A vacation by definition is an extended period of recreation,
especially one spent away from home or traveling. When
booking our vacation to a tropical destination, visions of sun,
surf and sand danced in our heads. Balancing our hart
commitments on top of demanding professions, family and friend
obligations, life maintenance and other interests and hobbies can
be difficult at times. The hectic pace of our lives combined
with the compassion fatigue that we have recently been feeling from
10 solid years of rescue activity had us looking forward to
stepping away from our everyday.
With a trusted dog sitter at home and coverage for hart and
professional responsibilities, we set of for Cuba with our dive
gear in hand.
Cuba is a tropical paradise with charming people, a colorful
history and an economic and governance system that differs from
ours, and as such provides a real life learning
opportunity. Unfortunately, a global problem that Cuba
is not immune from is street dogs. Can you guess where I am
going with this? Yes, indeed the dog rescuers from Canada
wanting to get away from it all met a friendly, but ill,
This perrito (Spanish for "little dog") changed the course of
our vacation. As soon as we met him, we knew we needed to
help him. Like many of the dogs that we help in our own
backyard, he was on the thin side and was suffering from a severe
case of mange. So a cooperative and international effort
started for Rango.
With the assistance of our new Cuban friend Belkys, we were able
to find out what it takes to gain medical clearance from the
provincial vet (Government Agency) and how it works to move a dog
through Cuban customs. We worked with an airline
representative in terms of flight requirements both in Cuba and
Canada. Our plan was hatched to transport Rango (we arranged
a private car for the hour trek) to his medical check with the
provincial vet, knowing that he would not gain clearance for the
flight because he was too mangey, but we could get started on his
hart had assisted in rehoming efforts of Bella, another Cuban
dog that was transported to Canada just a couple of years ago, so
at the same time as we started with tracing those contacts back and
as a result met with Ingrid from APAC.
APAC is a not for profit registered Canadian society that helps
Cubans to control the overpopulation of homeless animals through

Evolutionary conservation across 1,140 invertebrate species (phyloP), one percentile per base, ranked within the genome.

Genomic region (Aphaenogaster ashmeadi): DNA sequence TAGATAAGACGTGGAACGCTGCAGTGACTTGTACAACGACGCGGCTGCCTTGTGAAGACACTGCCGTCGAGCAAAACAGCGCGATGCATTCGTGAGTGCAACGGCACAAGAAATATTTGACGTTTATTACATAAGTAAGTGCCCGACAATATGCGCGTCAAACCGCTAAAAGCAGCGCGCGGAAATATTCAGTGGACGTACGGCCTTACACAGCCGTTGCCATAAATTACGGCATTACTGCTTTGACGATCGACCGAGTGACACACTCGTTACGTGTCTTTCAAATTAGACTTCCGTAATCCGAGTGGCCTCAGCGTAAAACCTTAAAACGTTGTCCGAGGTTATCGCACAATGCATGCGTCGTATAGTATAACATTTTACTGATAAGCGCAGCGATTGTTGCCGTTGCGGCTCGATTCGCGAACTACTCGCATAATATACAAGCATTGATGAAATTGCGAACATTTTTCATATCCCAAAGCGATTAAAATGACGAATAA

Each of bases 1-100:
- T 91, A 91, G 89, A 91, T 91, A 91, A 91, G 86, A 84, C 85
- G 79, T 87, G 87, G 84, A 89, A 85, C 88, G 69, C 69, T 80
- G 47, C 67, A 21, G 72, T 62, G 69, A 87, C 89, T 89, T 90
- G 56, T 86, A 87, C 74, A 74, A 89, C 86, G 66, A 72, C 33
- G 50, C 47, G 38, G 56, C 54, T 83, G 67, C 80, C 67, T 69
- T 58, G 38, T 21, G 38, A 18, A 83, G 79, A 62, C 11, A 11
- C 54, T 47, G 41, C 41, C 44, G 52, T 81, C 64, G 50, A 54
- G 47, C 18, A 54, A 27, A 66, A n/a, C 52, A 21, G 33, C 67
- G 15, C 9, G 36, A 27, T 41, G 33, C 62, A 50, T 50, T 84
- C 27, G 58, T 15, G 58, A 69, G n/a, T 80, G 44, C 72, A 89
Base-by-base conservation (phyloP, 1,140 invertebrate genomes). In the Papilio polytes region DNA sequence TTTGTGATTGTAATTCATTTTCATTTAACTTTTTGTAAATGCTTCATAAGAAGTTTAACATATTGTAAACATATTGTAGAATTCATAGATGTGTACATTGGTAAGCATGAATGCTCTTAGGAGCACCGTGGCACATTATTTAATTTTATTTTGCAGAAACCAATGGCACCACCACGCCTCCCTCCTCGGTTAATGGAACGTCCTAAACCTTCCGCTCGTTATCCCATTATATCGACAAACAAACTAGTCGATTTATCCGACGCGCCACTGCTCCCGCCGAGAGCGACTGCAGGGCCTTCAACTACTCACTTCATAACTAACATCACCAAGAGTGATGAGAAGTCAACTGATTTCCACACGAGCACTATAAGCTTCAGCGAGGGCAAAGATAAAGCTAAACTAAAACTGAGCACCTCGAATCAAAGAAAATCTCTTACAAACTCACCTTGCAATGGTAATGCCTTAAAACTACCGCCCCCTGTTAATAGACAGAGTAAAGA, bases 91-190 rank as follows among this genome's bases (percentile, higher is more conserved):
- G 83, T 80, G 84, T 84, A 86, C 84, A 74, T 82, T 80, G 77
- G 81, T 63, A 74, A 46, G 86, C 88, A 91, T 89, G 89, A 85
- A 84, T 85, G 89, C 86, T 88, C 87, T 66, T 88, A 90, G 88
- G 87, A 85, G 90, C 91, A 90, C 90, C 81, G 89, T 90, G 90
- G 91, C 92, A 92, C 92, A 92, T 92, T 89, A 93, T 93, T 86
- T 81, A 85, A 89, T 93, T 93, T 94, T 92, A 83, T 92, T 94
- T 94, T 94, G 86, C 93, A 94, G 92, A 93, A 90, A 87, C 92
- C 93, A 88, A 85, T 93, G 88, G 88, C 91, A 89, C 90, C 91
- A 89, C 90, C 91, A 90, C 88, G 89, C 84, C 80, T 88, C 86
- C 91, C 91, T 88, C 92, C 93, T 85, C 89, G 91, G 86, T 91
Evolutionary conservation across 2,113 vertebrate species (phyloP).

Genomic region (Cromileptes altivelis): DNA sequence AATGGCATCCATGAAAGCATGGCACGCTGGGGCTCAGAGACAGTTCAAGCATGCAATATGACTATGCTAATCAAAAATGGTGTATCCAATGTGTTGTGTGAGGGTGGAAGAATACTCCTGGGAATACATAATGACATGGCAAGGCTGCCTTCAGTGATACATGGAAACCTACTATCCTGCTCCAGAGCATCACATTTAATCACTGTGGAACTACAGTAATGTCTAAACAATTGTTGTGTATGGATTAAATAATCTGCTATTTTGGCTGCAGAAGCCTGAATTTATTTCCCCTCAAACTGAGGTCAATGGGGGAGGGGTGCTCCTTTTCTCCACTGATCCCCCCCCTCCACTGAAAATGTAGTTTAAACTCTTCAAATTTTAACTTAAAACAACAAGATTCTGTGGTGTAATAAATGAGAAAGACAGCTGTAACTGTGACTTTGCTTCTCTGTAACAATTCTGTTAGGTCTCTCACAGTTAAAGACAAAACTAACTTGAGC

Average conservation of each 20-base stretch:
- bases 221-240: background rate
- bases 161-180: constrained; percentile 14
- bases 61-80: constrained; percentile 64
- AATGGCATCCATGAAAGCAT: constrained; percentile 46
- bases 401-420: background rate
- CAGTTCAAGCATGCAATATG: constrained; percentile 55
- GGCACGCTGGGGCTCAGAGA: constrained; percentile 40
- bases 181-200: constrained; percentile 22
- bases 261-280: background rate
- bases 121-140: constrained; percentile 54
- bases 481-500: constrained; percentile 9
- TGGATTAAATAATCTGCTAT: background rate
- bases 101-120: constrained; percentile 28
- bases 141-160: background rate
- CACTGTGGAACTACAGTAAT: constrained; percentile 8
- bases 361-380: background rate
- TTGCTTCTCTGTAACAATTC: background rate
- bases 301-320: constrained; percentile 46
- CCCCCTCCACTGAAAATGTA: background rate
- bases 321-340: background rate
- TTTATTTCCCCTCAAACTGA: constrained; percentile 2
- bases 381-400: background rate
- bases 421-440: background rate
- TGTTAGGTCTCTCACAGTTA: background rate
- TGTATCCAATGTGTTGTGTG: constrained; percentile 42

spay/neuter clinics and public education. Talking to Ingrid
was like talking to a hart volunteer, just with a Spanish
accent. APAC (blog: http://apacvaradero.blogspot.ca/,
is a volunteer organization that is funded by donations from
members and friends. Ingrid's compassion for dogs, her
commitment to implementing a humane solution to the overpopulation
problem and her respect for the dogs were so familiar. It's
like we weren't even on vacation!
Rango was set to stay with Belkys and her family until Ingrid
could take over and foster Rango until he was healthy enough to
gain his flight clearance. Our great plan that took place over two
continents and involved a handful of people was not to be however.
Rango dissappeared the day before our appointment with the vet and
we spent the rest of the trip wandering aimlessly trying to locate
him. Belkys and the staff of the resort are still on alert and will
work with Ingrid if our little guy returns as we are still
personally committed to helping our perrito Rango. Needless
to say, when the end of our vacation came, it broke our hearts to
drive to the airport.
In planning a break from our regular lives, we were reminded why
we spend so much time on stray/abandoned dogs - because they have
no voice and no way to change their conditions so we must help take
this action for them. We were also introduced to a group of
like minded individuals at APAC.
If you or anyone you know is planning a Cuban vacation, please
Perhaps you would have room in your suitcase to transport much
needed supplies or perhaps you would like to volunteer while you
are on vacation?